• If you go digital, make a pre-production checklist with your attendees: There is nothing more frustrating than spending significant time getting technology to work in a group virtual meeting. When you make a decision to take a live meeting/event virtual, do the pre-production work to get everyone on the same technical page. Step-by-step email communication, even to people who are technically savvy, will be appreciated.
  • Have a moderator: Yeah, it sounds pretty obvious, but you will be amazed how much the dynamic of a meeting changes when you go virtual. People get much quieter and pauses that might feel natural in a room full of humans feel excruciating in the digital world. Make sure there is someone who is the moderator of the meeting who can step in and keep the conversation moving and on topic, or restart if there is one of those awkward silences.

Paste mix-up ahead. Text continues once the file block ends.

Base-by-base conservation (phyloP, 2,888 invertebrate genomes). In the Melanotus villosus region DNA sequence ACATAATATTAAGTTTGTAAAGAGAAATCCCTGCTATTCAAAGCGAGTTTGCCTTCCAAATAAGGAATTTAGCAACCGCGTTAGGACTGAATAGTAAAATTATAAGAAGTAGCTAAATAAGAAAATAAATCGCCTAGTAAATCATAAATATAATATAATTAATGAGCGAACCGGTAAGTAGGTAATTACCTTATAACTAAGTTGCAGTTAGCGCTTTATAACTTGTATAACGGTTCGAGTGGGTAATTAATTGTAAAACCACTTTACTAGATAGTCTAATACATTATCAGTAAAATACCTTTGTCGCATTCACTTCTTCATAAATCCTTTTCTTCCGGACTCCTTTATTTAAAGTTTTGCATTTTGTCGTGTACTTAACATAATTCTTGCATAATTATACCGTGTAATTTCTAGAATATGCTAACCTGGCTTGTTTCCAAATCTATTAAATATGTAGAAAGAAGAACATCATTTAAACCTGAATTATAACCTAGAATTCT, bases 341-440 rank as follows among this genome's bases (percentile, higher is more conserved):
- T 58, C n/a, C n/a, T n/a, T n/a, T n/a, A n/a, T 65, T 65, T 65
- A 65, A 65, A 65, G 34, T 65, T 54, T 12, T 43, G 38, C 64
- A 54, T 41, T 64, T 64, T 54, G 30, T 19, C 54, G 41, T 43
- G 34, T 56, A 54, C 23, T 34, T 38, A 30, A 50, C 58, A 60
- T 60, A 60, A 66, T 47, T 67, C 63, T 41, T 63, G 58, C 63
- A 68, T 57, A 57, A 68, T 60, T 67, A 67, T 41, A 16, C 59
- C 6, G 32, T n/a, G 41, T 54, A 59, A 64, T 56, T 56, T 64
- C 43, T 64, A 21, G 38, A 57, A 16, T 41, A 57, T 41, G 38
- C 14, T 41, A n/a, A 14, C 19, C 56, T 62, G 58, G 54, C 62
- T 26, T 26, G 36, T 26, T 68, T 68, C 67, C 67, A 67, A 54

• Don’t be afraid to have a little fun: A little music at the beginning of a virtual meeting, something funny in the background of your home office that can be seen in the camera, a “On break; back in five minutes” table tent that you put in front of your camera when you take a break, are all small things, but they go a long way in a virtual meeting. Especially one that was supposed to be live and then got switched to virtual because of the coronavirus.
  • Lead with empathy: Given that every customer, business and organization are going through a very difficult time as well. The team should ask the following questions before moving to a virtual iteration of an event:
  1. Is this the right time for a Sales or Demand Generation engagement?
  2. Should Microsoft be in a position as a Supporting Consultant to our customers during this time vs. leading with “the sell?”